Microsoft’s $2.5bn question: what if it doesn’t release Office for the iPad?

Software firm makes huge profits from Office suite – but is losing chance to capture younger companies which have sprung up in mobile-first world

Growing numbers of people and businesses are choosing to buy tablets such as the iPad – which poses a problem for Microsoft Office. Photograph: Anthony Upton/REX

It may be one of Microsoft’s biggest squandered opportunities.

Tired of waiting for Office to be optimised for their mobile gadgets, a growing contingent of younger companies is turning to cheaper, simpler and touch-friendly apps that can perform word processing and other tasks in the “cloud” – on internet-based systems.

Take Artivest Holdings, a New York-based financial services startup that sells alternative investment products. The New York-based company uses an app called Quip, which combines word processing and messaging, to handle all but the most sensitive legal and financial files.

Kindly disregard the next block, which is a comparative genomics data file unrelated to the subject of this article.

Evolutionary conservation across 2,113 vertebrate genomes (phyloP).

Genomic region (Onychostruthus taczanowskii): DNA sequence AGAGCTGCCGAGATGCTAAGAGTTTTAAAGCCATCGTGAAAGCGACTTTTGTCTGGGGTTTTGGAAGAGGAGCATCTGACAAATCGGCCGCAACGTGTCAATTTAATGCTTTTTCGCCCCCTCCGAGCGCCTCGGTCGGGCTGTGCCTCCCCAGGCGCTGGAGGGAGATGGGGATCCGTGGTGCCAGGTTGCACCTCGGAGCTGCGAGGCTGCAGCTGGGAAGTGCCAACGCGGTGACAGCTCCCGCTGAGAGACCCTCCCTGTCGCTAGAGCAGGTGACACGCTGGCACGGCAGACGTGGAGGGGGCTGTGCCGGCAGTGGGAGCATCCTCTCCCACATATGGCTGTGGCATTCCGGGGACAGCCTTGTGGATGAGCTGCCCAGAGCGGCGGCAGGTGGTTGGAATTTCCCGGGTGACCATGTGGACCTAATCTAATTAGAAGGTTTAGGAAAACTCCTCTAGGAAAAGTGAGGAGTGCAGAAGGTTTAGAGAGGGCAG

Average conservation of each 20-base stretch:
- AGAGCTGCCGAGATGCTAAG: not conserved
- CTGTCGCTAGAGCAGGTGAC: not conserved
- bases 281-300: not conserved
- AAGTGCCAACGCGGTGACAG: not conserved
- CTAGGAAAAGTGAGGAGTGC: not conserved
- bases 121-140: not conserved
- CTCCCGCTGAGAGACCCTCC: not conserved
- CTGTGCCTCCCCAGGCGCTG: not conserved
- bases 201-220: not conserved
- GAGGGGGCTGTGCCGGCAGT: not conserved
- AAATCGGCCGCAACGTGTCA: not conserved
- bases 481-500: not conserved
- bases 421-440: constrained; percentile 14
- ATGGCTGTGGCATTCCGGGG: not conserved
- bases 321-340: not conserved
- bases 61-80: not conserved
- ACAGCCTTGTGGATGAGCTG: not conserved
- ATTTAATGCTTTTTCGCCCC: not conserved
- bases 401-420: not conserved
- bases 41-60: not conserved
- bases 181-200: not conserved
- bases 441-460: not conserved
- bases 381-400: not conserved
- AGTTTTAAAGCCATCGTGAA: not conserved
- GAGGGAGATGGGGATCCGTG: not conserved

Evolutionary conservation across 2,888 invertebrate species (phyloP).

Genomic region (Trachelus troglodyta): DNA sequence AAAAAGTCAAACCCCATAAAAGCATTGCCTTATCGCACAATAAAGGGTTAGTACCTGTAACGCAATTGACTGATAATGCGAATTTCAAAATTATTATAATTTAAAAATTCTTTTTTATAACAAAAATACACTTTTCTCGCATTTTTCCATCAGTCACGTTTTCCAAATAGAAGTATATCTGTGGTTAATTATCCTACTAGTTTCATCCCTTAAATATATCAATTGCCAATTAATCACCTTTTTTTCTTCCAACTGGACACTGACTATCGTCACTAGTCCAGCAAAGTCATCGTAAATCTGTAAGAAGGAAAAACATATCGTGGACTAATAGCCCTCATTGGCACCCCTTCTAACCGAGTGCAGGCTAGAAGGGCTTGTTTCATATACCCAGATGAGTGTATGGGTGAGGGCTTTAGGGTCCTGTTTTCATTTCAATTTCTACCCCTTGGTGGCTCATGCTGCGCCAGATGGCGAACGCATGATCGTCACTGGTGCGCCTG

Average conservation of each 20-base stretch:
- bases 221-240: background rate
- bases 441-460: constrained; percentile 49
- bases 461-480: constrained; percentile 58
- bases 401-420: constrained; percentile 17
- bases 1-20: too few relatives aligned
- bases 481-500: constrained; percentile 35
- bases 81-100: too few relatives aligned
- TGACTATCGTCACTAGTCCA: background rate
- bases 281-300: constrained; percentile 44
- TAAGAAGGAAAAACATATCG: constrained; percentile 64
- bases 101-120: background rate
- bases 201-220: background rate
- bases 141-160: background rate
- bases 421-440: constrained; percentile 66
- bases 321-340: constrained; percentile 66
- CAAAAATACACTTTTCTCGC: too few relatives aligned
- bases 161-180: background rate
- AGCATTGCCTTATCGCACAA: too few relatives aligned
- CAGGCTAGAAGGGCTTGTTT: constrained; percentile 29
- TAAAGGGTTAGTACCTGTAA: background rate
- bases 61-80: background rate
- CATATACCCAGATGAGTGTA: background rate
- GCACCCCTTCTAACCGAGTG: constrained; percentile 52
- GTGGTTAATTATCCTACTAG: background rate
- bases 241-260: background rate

“There are no more Microsoft Word documents being circulated. If someone emails me a Word document, I’ll tell them to put it in Quip,” said Artivest’s chief investment officer David Levine.

“If I’m walking to and from home, or going to an appointment, I can review or edit on my iPad. Not being tied to my desk, that’s a big pro,” he said.

The speed with which apps like Quip have been adopted is forcing Microsoft to intensify its efforts to bring the powerful but ageing Office software suite to tablets and smartphones, according to people close to the company.

Microsoft already has a full iPhone and iPad version of Office ready for release, the sources said. The only question is when chief executive Satya Nadella, who took over in February, will pull the trigger.

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